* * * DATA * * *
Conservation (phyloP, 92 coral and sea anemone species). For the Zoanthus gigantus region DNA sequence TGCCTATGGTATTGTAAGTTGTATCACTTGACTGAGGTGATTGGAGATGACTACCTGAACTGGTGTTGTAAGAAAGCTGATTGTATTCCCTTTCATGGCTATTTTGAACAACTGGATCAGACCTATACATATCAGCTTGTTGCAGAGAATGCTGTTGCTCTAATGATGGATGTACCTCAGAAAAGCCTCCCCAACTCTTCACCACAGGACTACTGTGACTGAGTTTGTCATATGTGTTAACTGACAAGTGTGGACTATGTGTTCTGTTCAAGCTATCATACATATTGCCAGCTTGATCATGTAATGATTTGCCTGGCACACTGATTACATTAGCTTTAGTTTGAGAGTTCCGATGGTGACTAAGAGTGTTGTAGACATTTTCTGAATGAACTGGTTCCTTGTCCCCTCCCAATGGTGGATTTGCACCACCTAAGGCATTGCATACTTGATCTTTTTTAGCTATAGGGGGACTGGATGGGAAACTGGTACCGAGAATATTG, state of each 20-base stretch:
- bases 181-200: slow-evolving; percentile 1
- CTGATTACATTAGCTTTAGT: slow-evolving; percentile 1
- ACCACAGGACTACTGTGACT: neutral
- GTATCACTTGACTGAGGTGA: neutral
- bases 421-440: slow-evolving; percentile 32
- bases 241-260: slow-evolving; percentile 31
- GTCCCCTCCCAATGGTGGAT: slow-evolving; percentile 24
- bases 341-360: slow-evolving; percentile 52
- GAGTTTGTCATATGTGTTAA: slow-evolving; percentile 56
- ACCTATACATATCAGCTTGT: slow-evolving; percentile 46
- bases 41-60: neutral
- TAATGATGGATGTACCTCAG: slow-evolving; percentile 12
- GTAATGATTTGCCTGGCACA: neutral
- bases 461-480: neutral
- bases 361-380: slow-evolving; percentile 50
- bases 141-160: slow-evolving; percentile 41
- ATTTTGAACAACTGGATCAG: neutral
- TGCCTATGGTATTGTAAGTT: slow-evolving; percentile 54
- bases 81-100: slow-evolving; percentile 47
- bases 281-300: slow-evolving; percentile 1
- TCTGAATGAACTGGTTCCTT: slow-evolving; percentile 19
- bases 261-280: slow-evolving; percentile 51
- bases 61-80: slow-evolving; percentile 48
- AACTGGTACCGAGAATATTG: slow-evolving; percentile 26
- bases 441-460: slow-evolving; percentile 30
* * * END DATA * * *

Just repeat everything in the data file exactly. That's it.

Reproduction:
Conservation (phyloP, 92 coral and sea anemone species). For the Zoanthus gigantus region DNA sequence TGCCTATGGTATTGTAAGTTGTATCACTTGACTGAGGTGATTGGAGATGACTACCTGAACTGGTGTTGTAAGAAAGCTGATTGTATTCCCTTTCATGGCTATTTTGAACAACTGGATCAGACCTATACATATCAGCTTGTTGCAGAGAATGCTGTTGCTCTAATGATGGATGTACCTCAGAAAAGCCTCCCCAACTCTTCACCACAGGACTACTGTGACTGAGTTTGTCATATGTGTTAACTGACAAGTGTGGACTATGTGTTCTGTTCAAGCTATCATACATATTGCCAGCTTGATCATGTAATGATTTGCCTGGCACACTGATTACATTAGCTTTAGTTTGAGAGTTCCGATGGTGACTAAGAGTGTTGTAGACATTTTCTGAATGAACTGGTTCCTTGTCCCCTCCCAATGGTGGATTTGCACCACCTAAGGCATTGCATACTTGATCTTTTTTAGCTATAGGGGGACTGGATGGGAAACTGGTACCGAGAATATTG, state of each 20-base stretch:
- bases 181-200: slow-evolving; percentile 1
- CTGATTACATTAGCTTTAGT: slow-evolving; percentile 1
- ACCACAGGACTACTGTGACT: neutral
- GTATCACTTGACTGAGGTGA: neutral
- bases 421-440: slow-evolving; percentile 32
- bases 241-260: slow-evolving; percentile 31
- GTCCCCTCCCAATGGTGGAT: slow-evolving; percentile 24
- bases 341-360: slow-evolving; percentile 52
- GAGTTTGTCATATGTGTTAA: slow-evolving; percentile 56
- ACCTATACATATCAGCTTGT: slow-evolving; percentile 46
- bases 41-60: neutral
- TAATGATGGATGTACCTCAG: slow-evolving; percentile 12
- GTAATGATTTGCCTGGCACA: neutral
- bases 461-480: neutral
- bases 361-380: slow-evolving; percentile 50
- bases 141-160: slow-evolving; percentile 41
- ATTTTGAACAACTGGATCAG: neutral
- TGCCTATGGTATTGTAAGTT: slow-evolving; percentile 54
- bases 81-100: slow-evolving; percentile 47
- bases 281-300: slow-evolving; percentile 1
- TCTGAATGAACTGGTTCCTT: slow-evolving; percentile 19
- bases 261-280: slow-evolving; percentile 51
- bases 61-80: slow-evolving; percentile 48
- AACTGGTACCGAGAATATTG: slow-evolving; percentile 26
- bases 441-460: slow-evolving; percentile 30